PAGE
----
Counterfactual Causation and Mental Causation

Philosophia 42 (2):363-385 (2014)

Abstract
Counterfactual conditionals have been appealed to in various ways to show how the mind can be causally efficacious. However, it has often been overestimated what the truth of certain counterfactuals actually indicates about causation. The paper first identifies four approaches that seem to commit precisely this mistake. The arguments discussed involve erroneous assumptions about the connection of counterfactual dependence and genuine causation, as well as a disregard of the requisite evaluation conditions of counterfactuals. In a second step, the paper uses the insights of the foregoing analyses to formulate a set of counterfactuals-based conditions that are characterized as sufficient to establish singular causal claims. The paper concludes that there are ample reasons to believe that some mental events satisfy all these conditions with respect to certain further events and, hence, that mental events sometimes are causes
Keywords Mental causation  Counterfactual causation  Philosophy of mind  Metaphysics  Causal exclusion  Supervenience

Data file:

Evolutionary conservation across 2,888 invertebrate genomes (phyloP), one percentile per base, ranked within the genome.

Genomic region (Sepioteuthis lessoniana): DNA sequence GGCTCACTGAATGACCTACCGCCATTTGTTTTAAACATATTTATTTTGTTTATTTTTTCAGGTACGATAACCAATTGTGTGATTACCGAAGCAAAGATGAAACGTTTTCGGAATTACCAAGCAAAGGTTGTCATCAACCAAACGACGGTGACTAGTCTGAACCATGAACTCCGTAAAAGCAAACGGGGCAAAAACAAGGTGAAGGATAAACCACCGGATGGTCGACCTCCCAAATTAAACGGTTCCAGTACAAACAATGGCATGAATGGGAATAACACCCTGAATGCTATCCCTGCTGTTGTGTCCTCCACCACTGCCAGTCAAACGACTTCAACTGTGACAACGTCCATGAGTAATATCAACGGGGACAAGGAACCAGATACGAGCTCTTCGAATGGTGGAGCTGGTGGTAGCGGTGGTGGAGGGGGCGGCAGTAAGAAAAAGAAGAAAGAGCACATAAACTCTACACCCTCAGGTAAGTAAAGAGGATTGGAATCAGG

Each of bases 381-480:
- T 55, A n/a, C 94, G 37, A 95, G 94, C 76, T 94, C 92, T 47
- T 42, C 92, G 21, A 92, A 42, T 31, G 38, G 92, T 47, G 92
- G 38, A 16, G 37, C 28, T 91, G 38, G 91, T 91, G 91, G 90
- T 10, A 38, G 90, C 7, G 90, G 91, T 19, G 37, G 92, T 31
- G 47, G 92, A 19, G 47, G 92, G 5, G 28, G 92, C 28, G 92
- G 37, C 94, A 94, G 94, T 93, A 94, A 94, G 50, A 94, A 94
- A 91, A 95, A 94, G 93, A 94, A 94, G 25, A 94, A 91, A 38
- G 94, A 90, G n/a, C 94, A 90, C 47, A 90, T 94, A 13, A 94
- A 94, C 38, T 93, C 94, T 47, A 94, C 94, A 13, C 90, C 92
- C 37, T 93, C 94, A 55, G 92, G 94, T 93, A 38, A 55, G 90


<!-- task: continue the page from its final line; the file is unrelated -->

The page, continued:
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DOI 10.1007/s11406-013-9496-4
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References found in this work BETA

Counterfactuals.David K. Lewis - 1973 - Blackwell.
Causation as Influence.David K. Lewis - 2000 - Journal of Philosophy 97 (4):182-197.

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Citations of this work BETA

Mental Causation, Compatibilism and Counterfactuals.Dwayne Moore - 2017 - Canadian Journal of Philosophy 47 (1):20-42.
Two Challenges for a Boolean Approach to Constitutive Inference.Jens Harbecke - 2019 - European Journal for Philosophy of Science 9 (1):17.

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